Flying and Flare Ups

Does flying = flare ups for you?

"Anyone else flare after flying a long distance? I have terrible flares and sleep for 1 to 1 1/2 days ( no exaggeration) when I fly to Europe from Washington, DC. When I fly 4 hours, I have no symptoms.

Do you think it could be the cabin pressure? Does this happen to anyone else?

1 Like

It’s the jet lag too plus on a longer flight you’re sitting for longer. And the jet lag is worse USA to Europe and than the other way around. That static stuff murders me. I swell up on an hour’s flight, I’d be stuck on a 4 hour flight and a UK to to USA flight leaves me stiff, swollen and very tired too.

1 Like

Yes, it used to when I flew. The longer the flight, the more likely a massive flare, even if there wasn’t much time change difference. In the end, I put it down to oxygen deprivation. Did you know we all sit around on planes with about 92% oxygen saturation? Probably not very good for us. Not sure what can be done about it :woman_shrugging:t2:

1 Like

Thanks @Jen75 and @Poo_therapy for replying. I think it’s so odd that I sleep for a day and a half after landing o have a massive flare up. And this is after getting a prednisone shot before I fly.

Why do you get a pred shot before you fly? If you fly often that won’t be good for you at all. In the UK we’re only permitted a max of 3 pred shots a year for jolly good adrenal gland reasons too.

I can’t travel to Europe without a prednisone shot. Even with it I have get a terrible flare upon arriving or sleep for a day and a half. I also get a horrible flare when I return to the states and have to take steroids.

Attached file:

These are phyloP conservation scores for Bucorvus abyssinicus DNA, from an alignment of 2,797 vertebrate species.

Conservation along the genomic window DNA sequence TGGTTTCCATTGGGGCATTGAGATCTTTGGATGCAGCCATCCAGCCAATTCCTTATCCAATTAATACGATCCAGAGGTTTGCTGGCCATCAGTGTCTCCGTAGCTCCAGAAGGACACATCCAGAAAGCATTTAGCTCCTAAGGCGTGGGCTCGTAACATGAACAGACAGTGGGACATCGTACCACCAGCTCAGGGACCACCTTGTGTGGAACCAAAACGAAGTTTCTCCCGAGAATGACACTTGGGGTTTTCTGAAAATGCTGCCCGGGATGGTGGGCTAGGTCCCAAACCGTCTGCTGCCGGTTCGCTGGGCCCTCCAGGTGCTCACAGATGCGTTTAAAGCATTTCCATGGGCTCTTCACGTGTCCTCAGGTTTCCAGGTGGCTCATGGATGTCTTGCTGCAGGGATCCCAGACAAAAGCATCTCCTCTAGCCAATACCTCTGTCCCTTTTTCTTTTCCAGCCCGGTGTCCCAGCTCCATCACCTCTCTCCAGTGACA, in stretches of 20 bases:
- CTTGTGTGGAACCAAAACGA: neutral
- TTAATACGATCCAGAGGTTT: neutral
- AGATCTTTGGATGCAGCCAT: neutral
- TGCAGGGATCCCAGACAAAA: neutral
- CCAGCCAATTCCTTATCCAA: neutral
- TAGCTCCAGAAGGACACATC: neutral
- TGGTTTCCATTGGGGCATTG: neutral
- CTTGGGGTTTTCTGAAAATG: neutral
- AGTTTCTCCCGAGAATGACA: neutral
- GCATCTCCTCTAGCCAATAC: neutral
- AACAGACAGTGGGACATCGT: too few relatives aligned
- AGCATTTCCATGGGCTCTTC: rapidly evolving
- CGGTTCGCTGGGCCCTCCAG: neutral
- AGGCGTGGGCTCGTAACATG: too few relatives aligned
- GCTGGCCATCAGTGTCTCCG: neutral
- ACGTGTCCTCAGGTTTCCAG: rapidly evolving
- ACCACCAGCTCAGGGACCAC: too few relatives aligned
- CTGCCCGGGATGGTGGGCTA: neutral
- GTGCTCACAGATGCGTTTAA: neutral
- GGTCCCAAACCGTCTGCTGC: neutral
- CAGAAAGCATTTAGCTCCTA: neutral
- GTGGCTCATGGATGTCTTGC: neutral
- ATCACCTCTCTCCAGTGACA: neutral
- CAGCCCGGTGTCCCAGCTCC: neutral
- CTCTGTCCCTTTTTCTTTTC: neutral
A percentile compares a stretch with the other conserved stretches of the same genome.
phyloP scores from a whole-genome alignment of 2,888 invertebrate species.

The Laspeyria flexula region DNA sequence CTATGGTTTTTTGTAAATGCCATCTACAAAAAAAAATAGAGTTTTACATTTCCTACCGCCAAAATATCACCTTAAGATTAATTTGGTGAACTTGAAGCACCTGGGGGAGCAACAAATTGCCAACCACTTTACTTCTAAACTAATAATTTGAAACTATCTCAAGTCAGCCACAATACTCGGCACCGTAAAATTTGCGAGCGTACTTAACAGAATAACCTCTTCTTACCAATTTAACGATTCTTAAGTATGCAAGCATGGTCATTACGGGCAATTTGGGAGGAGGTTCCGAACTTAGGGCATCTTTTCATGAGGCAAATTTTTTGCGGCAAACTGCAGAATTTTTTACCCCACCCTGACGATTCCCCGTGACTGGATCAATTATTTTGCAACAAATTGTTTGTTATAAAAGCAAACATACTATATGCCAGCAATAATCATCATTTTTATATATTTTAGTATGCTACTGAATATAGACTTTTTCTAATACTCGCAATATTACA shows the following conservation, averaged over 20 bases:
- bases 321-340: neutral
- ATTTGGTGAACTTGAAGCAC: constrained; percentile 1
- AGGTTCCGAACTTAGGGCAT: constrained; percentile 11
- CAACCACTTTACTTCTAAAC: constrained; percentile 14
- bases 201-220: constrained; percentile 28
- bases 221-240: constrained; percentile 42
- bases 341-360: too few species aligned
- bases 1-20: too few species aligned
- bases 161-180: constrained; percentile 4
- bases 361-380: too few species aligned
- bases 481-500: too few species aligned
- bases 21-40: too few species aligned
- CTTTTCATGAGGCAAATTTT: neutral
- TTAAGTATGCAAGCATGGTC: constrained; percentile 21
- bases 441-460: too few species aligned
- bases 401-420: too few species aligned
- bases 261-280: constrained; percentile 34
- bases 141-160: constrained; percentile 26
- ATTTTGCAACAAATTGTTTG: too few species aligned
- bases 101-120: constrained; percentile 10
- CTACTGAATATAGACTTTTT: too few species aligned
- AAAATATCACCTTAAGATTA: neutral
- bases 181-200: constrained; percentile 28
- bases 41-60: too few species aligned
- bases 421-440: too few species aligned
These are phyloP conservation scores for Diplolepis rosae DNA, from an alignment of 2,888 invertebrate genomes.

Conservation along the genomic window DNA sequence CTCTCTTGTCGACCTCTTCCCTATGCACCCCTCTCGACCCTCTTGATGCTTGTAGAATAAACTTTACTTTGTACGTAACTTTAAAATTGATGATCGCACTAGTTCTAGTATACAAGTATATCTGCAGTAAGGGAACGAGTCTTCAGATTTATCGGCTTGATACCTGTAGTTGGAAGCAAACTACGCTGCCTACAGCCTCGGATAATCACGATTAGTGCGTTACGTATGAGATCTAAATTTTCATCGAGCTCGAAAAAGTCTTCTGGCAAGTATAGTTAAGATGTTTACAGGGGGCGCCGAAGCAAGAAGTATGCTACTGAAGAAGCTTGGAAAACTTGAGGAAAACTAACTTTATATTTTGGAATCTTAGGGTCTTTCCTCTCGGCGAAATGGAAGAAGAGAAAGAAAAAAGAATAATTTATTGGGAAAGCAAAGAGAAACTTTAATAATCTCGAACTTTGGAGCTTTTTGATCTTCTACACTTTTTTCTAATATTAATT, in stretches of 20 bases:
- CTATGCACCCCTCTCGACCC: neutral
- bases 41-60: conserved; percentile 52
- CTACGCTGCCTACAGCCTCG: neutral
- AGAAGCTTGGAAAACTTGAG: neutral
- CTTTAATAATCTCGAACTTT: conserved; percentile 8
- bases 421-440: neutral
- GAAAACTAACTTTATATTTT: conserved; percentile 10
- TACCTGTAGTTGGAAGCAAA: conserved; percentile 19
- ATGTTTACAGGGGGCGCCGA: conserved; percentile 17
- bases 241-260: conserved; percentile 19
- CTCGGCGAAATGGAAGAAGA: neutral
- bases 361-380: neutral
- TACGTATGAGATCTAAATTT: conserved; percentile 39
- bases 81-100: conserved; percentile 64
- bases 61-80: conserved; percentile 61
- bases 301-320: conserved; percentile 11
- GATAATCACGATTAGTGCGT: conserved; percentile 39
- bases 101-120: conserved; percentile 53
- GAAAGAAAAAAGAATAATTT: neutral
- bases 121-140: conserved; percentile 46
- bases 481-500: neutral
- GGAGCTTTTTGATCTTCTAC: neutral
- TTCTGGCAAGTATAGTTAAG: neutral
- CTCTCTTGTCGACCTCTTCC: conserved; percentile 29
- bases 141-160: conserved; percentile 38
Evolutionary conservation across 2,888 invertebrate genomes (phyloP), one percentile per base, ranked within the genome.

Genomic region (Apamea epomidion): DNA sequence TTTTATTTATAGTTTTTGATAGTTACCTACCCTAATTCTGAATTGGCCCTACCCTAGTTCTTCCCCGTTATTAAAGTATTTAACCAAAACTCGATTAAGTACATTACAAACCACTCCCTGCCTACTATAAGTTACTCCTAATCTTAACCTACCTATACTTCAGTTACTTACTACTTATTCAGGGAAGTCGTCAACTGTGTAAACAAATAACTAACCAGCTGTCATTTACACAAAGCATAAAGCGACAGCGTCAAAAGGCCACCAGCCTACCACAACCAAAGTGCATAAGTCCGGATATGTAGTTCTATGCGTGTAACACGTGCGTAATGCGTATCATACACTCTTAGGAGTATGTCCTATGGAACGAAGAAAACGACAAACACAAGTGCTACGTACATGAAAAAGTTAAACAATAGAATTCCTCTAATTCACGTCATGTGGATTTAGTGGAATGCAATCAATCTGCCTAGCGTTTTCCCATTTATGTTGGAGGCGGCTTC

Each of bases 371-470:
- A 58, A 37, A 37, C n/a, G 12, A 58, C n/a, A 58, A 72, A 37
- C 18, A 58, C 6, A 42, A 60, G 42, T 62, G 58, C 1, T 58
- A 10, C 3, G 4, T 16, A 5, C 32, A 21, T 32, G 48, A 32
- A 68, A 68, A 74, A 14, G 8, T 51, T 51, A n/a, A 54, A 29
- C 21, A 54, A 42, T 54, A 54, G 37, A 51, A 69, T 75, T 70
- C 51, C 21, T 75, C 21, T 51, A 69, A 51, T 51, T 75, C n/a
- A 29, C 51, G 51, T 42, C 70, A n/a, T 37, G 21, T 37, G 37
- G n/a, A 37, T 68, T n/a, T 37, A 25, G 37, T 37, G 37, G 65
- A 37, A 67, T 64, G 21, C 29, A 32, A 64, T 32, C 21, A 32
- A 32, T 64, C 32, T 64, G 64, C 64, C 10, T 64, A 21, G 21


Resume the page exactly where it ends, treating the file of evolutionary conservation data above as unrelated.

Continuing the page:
If I were you I would try flying somewhere else and return to a different location. :grin: Sorry, not making light of your issue. But I was told that statistically, 85% of all serious car accidents happen within a mile of home. So we moved right away! Travelling is rough on the system from many angles.

1 Like

Yes, for me I think it’s the stress of air travel. And flare’s worse & recovery is harder when I’m flying into a future time zone for some reason, US east coast > London, Dublin, or Europe. Zonkers. Mindfulness and meditation have helped enormously.

That’s because you actually lose hours rather than gain them so the jet lag kick back is worse, which compounds the whole thing. It’s far easier going east than west. So when I in the UK visit family in the USA I cope far quicker. But when I return home, I’ve lost hours so the jet lag kicks harder.

1 Like

Definitely. I came back from a long haul trip two weeks ago and I’m still not 100% recovered.

1 Like

Did you sleep a lot? how many hours?


I did more resting than sleeping -lots of rest with short bursts of only absolutely necessary activity and several short catnaps each day. I don’t know if that was the best way but it seemed to suit me.